Jon Gelsey tells you How to sell a company to Microsoft.

Gelsey is the post-lunch speaker at BVF this year and started off by reminding people about Bizspark and

Gelsey thinks that to outsiders, the acquisition process is pretty opaque, so he says the first question to answer is Why would Microsoft need your company? Figure out where Microsoft is going, so you can slot yourself in. Here are some trends:

  • In ten years every OS and application will be “cloudified” – every application will be aware of the elastic, available resources that are in the cloud. He sees these resources as something people can fall back on, like a rental car when you are travelling. Helping with back up and economies of scale.
  • Moore’s law is alive and well – what are the implications of this? Be careful as you are thinking about cost reduction and cost management, as those costs are dropping dramatically.
  • Multitouch and other UI innovations – what can the applications be that support multitouch? Gelsey asks people to let their imaginations run wild with that could look like. What can you do once you have this new UI of gestures?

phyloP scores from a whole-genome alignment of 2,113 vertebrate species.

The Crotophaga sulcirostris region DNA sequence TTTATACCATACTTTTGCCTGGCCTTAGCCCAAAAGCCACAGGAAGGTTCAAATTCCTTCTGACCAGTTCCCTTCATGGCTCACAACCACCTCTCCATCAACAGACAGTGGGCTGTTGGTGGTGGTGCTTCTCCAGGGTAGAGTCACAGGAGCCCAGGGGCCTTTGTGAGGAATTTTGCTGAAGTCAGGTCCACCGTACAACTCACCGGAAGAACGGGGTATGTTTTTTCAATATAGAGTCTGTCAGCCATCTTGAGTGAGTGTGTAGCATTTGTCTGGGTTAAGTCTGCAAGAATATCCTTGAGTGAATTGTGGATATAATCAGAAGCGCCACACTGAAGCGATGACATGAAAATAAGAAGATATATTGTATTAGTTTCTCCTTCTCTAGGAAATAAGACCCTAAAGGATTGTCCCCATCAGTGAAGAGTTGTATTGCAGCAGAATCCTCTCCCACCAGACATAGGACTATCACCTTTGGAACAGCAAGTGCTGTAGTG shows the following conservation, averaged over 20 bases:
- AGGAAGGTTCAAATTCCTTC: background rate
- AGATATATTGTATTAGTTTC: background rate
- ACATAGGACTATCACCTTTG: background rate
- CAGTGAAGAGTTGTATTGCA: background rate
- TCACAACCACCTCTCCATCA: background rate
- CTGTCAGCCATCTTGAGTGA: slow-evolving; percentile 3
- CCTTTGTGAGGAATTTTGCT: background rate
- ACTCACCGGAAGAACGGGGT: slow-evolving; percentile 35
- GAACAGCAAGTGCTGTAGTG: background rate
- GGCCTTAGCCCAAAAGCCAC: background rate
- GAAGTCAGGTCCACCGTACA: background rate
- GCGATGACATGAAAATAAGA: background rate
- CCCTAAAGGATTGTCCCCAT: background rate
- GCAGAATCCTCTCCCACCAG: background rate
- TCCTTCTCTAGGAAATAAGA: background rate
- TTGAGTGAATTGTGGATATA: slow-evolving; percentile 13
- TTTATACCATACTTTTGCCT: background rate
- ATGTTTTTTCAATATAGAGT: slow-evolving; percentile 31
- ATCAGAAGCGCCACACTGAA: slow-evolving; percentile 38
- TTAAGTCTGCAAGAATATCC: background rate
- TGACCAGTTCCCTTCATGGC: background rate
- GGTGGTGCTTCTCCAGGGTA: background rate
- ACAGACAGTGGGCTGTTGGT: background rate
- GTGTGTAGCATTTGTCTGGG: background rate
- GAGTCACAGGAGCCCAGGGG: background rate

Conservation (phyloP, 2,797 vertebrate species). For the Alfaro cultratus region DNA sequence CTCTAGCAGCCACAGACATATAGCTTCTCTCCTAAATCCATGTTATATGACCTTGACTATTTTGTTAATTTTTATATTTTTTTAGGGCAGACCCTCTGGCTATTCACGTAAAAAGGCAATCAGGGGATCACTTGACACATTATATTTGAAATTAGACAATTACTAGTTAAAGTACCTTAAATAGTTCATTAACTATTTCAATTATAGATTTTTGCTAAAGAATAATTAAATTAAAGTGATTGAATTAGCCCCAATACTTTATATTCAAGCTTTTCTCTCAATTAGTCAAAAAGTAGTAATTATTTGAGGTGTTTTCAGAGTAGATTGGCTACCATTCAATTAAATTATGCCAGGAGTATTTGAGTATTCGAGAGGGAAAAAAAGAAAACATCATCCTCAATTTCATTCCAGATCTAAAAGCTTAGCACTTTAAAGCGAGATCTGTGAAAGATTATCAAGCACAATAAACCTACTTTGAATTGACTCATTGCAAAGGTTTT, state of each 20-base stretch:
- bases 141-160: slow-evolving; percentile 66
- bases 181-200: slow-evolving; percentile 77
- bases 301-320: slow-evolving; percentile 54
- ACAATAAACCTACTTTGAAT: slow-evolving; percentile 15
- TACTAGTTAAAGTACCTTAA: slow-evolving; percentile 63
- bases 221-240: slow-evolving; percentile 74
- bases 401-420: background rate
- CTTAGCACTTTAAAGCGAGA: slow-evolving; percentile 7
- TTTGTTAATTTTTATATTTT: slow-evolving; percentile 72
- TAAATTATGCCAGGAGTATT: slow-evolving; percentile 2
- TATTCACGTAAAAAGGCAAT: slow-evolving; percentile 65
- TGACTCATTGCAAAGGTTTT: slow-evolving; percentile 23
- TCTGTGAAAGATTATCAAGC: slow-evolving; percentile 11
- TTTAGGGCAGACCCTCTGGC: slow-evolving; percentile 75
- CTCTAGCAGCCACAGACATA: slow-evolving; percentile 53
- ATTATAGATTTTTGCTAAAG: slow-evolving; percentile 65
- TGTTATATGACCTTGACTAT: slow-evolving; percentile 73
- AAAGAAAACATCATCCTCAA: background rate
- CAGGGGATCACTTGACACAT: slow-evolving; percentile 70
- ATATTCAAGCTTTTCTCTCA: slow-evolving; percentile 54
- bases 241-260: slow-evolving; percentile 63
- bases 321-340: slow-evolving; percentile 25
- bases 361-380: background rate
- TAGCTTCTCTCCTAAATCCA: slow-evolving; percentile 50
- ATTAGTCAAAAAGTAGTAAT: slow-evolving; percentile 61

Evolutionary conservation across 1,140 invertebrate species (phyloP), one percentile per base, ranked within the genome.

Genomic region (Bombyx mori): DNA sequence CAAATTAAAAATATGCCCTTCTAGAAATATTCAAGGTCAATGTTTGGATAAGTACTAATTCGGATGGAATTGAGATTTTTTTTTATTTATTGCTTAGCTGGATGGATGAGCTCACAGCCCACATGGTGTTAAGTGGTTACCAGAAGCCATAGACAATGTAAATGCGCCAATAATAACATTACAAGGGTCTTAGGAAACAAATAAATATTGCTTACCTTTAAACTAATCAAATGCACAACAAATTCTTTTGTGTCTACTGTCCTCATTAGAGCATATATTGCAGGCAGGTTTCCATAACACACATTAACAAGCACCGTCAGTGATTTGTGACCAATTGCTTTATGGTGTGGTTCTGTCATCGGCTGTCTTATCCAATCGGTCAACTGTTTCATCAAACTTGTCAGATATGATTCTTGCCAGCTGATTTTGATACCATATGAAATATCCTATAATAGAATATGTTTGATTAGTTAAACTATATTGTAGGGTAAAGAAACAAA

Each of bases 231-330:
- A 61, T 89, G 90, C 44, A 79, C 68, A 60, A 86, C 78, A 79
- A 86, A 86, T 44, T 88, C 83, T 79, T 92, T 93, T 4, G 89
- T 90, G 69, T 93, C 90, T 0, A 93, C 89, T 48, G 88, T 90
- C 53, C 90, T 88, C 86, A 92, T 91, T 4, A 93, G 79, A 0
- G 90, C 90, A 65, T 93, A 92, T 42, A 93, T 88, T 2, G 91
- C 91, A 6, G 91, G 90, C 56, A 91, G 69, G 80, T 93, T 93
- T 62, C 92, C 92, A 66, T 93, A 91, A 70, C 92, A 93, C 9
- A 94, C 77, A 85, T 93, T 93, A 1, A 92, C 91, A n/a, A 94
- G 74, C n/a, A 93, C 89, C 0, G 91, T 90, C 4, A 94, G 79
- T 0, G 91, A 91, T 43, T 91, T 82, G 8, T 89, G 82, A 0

• Search will be a utility – search as an application or web service. What if your application has access to search, cheaply and ubiquitously. How would that augment what your application brings to the table?

Once you’ve nailed one of these trends, how does the acquisition process work? First, acquisitions are an analytic process in combination with an aesethic process. How well will that company work with Microsoft? When you put the two teams together, what will that look like?

Some other points: Free cash flow is a function of product. Geography matters – the friction that borders and tax laws creates. IP matters – be careful about keeping track of your code. Emotions matter – think about the emotional signalling you bring in. Social intelligence matters – your abrasive personality will absolutely kill a deal no matter how smart you are.

Acquisitions are a subjective process. Deals die for the strangest reasons. Make sure people understand what your perception of value is. Be sensitive to concerns about scale when talking to a company the size of Microsoft. Eliminate as many friction points as you can – have your investors deck be 100% complete, be prepared and be quick (see: Deals die for the stragest reasons).

What’s the right way to engage with Microsoft? Send an email… Probably a good idea to send the 10 slide deck that makes it clear why you should be acquired. Dispense with your NDA, just use Microsoft’s. Ultimately the best way to get noticed is to perform. Stand out in the crowd.